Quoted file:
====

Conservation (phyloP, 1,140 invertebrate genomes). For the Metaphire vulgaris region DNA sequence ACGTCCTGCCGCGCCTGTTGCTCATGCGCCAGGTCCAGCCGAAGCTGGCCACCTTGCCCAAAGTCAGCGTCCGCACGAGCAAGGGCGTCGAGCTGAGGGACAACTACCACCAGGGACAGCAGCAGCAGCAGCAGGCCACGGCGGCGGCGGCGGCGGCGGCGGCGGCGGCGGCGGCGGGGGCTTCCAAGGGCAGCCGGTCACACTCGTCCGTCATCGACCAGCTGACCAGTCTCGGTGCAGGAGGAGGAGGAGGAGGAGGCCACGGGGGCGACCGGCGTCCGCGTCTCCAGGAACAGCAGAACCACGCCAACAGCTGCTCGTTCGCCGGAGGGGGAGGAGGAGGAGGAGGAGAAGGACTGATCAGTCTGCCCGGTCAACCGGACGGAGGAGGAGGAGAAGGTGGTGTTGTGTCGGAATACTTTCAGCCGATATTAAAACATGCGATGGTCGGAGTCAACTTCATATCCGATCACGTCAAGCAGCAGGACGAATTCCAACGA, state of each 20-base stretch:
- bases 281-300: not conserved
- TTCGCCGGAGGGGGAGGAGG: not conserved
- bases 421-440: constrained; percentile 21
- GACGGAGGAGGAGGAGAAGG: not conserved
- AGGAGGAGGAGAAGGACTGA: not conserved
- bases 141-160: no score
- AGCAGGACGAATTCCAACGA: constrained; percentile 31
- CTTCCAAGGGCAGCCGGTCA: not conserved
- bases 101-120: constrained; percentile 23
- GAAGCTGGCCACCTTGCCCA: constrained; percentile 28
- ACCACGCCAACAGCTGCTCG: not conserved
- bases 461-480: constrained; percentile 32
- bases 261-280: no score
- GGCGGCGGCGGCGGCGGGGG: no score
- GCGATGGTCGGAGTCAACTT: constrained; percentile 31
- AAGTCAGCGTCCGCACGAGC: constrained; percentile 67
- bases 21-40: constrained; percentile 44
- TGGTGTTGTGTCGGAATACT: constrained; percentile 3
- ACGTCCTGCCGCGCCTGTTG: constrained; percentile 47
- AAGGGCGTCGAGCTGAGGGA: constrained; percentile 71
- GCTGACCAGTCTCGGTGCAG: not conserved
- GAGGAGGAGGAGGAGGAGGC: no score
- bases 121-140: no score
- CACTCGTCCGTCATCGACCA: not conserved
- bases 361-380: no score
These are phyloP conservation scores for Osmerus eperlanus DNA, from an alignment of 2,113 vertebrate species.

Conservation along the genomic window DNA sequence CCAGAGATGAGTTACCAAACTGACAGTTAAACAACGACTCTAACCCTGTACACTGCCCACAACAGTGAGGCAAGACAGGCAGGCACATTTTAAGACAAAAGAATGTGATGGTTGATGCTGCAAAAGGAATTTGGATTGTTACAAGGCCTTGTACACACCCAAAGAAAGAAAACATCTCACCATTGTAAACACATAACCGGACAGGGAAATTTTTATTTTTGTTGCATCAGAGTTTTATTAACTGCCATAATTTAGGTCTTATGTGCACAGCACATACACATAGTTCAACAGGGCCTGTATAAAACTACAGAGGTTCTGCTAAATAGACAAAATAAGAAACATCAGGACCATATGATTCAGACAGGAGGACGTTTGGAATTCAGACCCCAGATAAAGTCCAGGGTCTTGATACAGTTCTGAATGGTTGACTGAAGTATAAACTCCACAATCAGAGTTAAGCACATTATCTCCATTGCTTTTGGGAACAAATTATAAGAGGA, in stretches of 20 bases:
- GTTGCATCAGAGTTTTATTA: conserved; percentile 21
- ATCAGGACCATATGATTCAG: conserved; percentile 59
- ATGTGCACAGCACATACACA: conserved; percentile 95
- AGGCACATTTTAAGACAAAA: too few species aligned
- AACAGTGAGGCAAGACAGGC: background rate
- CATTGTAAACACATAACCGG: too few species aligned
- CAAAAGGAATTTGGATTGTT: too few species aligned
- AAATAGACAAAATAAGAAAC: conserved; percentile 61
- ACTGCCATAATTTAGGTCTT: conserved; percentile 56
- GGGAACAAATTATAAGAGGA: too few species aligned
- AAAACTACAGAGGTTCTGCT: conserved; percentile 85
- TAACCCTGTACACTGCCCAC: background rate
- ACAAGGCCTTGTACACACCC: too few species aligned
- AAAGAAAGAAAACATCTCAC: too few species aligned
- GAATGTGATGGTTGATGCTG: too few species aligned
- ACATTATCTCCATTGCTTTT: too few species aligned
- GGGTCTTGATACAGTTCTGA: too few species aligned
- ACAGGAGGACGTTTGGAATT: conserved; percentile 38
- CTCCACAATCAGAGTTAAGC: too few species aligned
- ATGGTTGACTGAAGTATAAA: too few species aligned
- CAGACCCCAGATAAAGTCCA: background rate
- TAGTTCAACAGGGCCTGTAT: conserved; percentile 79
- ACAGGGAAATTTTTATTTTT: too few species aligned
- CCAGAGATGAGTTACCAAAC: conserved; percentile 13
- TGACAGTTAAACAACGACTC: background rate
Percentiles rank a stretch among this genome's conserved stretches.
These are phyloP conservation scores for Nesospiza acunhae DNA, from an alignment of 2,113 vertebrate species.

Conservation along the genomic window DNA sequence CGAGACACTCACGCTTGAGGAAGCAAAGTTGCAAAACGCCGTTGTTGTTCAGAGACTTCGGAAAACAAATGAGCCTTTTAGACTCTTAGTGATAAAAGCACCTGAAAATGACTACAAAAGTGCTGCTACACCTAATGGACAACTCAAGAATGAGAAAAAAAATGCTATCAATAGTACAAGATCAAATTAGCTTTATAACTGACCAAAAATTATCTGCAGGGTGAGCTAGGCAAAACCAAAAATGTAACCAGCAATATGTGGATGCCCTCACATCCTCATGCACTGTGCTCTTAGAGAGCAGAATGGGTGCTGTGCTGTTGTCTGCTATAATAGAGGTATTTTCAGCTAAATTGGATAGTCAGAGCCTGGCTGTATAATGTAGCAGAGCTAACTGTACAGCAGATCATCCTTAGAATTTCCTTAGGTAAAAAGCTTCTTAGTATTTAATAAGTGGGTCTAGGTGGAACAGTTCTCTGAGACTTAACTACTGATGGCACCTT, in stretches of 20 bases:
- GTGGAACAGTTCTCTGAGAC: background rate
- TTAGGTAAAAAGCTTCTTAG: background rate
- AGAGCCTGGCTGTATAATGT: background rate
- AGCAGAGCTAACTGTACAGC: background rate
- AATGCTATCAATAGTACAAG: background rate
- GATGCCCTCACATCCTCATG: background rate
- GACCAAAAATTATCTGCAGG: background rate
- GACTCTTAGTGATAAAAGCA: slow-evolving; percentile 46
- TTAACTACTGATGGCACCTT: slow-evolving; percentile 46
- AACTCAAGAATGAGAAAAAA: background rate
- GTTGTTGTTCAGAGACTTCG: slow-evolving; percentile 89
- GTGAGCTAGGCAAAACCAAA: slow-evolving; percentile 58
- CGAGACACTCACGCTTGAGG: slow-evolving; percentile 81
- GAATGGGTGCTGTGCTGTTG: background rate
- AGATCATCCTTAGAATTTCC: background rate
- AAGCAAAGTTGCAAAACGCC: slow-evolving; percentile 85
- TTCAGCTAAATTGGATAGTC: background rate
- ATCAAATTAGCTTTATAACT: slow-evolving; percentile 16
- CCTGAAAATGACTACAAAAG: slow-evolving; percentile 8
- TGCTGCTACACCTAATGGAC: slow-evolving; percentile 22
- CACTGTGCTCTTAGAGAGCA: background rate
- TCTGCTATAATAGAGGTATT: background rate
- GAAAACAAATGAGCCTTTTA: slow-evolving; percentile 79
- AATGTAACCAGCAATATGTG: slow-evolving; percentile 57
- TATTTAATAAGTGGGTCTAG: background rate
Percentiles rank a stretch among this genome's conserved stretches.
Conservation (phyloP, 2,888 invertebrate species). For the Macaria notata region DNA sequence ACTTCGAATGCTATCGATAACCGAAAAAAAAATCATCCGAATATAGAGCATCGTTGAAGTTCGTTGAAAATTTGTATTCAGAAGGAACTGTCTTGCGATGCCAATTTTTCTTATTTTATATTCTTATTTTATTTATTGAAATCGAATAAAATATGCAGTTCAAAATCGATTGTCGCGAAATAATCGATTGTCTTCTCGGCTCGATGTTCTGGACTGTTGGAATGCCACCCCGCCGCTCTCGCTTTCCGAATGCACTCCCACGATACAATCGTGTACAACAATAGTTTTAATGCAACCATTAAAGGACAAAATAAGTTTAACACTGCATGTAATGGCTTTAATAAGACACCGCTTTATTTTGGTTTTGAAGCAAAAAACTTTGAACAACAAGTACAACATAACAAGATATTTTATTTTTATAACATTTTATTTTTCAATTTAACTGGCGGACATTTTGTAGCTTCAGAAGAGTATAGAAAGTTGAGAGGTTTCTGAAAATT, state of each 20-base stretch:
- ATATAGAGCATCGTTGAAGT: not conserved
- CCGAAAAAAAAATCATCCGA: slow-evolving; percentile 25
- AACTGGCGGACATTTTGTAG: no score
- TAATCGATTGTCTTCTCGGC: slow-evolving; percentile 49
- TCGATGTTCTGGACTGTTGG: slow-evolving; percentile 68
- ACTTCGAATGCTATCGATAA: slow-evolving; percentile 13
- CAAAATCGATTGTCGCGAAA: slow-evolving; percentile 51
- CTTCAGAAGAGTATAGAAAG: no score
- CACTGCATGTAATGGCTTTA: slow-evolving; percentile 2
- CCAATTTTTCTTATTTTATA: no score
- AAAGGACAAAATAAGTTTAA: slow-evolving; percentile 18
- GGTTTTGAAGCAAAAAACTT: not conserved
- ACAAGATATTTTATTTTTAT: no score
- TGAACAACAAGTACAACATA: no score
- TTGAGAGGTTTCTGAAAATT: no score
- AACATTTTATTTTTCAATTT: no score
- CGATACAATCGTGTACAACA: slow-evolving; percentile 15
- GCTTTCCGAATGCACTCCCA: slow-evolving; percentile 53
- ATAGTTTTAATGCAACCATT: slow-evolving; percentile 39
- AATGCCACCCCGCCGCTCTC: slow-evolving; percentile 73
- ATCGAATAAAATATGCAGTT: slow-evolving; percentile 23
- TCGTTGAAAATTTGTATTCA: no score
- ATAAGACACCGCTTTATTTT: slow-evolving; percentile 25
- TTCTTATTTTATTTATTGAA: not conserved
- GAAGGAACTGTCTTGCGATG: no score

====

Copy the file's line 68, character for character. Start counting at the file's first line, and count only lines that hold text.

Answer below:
- GTGAGCTAGGCAAAACCAAA: slow-evolving; percentile 58